I was fifteen years old at that time. It was nearly Advent. While in my adolescence, I had soured modestly on the concept of Christmas, there was no killing the idea of the thing. It held within it too many happy memories. Myself opening presents. My sister, opening presents. My sister’s other body helping her by putting away the wrapping in the rubbish bag. My other body- what? What was I saying? What other body? I shivered. That was the thing about Christmas time. It was cold.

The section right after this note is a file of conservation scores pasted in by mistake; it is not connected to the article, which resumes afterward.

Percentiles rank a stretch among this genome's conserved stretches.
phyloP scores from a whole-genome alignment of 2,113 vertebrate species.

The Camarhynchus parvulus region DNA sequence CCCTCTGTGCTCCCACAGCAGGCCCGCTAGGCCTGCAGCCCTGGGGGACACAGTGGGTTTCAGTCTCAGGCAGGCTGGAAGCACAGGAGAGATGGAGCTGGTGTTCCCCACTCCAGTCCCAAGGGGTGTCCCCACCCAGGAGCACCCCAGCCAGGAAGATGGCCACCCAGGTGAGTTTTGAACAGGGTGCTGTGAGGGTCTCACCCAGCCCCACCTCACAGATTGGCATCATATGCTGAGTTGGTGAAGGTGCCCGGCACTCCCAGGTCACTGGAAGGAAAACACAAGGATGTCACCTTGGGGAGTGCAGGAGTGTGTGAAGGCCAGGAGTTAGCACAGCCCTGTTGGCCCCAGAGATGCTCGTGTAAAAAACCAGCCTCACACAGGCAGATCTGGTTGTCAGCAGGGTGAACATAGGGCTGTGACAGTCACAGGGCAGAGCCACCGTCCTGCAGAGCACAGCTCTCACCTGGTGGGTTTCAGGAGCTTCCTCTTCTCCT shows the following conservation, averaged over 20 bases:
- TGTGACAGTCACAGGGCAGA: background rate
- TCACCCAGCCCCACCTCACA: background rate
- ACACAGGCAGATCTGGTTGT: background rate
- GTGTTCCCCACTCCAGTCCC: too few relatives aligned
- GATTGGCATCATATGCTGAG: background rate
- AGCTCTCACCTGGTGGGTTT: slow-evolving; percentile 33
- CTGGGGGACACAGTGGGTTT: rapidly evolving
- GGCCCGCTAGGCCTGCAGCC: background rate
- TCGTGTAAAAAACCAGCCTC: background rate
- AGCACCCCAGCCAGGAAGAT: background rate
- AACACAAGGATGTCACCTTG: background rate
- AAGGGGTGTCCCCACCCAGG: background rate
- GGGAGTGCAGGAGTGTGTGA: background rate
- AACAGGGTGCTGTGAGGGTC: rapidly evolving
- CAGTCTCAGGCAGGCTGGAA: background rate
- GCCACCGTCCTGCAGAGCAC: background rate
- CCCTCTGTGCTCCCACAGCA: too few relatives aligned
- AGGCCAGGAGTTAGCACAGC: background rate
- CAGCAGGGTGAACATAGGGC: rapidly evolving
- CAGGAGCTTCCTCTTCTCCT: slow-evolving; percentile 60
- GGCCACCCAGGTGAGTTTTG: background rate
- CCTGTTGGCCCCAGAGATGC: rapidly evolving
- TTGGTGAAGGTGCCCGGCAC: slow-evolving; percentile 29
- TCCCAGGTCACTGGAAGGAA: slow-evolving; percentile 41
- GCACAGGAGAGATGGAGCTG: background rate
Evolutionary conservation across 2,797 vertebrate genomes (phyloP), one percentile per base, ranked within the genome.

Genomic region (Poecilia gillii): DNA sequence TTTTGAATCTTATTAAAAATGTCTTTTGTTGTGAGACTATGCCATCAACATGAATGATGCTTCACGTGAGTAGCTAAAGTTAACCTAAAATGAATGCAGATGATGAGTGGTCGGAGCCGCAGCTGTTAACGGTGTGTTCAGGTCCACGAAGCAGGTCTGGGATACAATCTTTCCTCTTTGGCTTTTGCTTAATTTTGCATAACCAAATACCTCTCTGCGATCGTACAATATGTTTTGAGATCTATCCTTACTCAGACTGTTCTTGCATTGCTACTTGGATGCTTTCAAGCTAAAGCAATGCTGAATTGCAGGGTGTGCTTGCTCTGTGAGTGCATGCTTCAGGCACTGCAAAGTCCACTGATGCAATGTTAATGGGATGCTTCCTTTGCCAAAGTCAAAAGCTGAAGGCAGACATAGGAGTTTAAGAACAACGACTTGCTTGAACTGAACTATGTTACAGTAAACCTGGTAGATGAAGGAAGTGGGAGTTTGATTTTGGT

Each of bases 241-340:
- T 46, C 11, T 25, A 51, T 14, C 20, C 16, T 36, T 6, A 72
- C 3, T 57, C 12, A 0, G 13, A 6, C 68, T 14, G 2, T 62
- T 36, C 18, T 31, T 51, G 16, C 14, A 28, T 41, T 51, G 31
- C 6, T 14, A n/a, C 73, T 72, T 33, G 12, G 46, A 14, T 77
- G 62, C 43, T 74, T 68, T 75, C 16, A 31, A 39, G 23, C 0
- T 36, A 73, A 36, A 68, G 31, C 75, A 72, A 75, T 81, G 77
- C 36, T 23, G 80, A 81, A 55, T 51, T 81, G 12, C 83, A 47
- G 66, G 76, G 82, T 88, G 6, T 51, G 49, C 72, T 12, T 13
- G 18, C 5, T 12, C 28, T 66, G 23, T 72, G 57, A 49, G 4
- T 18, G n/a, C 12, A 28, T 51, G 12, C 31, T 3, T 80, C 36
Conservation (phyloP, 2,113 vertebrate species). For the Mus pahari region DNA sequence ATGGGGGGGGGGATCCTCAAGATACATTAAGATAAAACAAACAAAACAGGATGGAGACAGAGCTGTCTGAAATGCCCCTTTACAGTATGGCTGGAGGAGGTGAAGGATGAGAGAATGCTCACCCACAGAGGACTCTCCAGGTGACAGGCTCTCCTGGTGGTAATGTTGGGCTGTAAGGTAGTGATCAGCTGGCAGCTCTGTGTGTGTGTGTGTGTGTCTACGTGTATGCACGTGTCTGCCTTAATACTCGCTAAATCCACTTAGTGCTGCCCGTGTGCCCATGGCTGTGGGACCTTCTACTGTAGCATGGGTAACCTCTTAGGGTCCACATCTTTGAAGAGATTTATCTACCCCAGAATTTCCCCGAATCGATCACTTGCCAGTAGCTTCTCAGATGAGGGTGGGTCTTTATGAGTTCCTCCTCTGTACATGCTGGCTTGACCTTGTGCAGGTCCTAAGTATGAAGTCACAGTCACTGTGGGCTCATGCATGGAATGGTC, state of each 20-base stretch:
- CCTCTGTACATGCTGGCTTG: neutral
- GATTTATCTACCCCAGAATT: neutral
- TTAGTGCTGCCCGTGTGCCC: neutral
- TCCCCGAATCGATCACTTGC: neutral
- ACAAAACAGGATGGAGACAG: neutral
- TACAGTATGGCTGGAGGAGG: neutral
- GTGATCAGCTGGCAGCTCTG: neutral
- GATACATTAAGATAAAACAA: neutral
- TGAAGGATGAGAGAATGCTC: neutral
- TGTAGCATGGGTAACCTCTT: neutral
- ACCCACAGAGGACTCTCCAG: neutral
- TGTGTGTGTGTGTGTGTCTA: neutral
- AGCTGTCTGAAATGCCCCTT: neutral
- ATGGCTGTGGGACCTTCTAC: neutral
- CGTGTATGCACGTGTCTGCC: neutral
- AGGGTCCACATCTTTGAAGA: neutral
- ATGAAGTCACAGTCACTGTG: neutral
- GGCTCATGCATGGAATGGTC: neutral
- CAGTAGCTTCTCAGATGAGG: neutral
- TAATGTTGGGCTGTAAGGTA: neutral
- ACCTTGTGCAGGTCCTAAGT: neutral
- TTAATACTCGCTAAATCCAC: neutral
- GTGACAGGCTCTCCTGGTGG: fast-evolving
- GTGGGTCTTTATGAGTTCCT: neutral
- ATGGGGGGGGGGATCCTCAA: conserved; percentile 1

The dream had been little more than a spur-of-the-moment fantasy. A gingerbread house sitting atop a little table in the centre of the room. My sister had warned me not to touch it until the time was right. It needed to be photographed, she said – needed to be shown to the visitors before it could be devoured. I couldn’t wait – of course, in my waking life, I would never have shown such a lack of restraint. However, my dream-body was decidedly out of my control. The whole room fogging with the sweet, pink haze of candy frosting, I started picking devilishly at the little gumdrops adorning the cottage’s roof. My sister, in the dream, batted at my wrist. It didn’t hurt. I didn’t care about that. I combed over the scene in my mind. Had this happened? I think it had. It didn’t happen like this, of course. But something caught my attention nonetheless.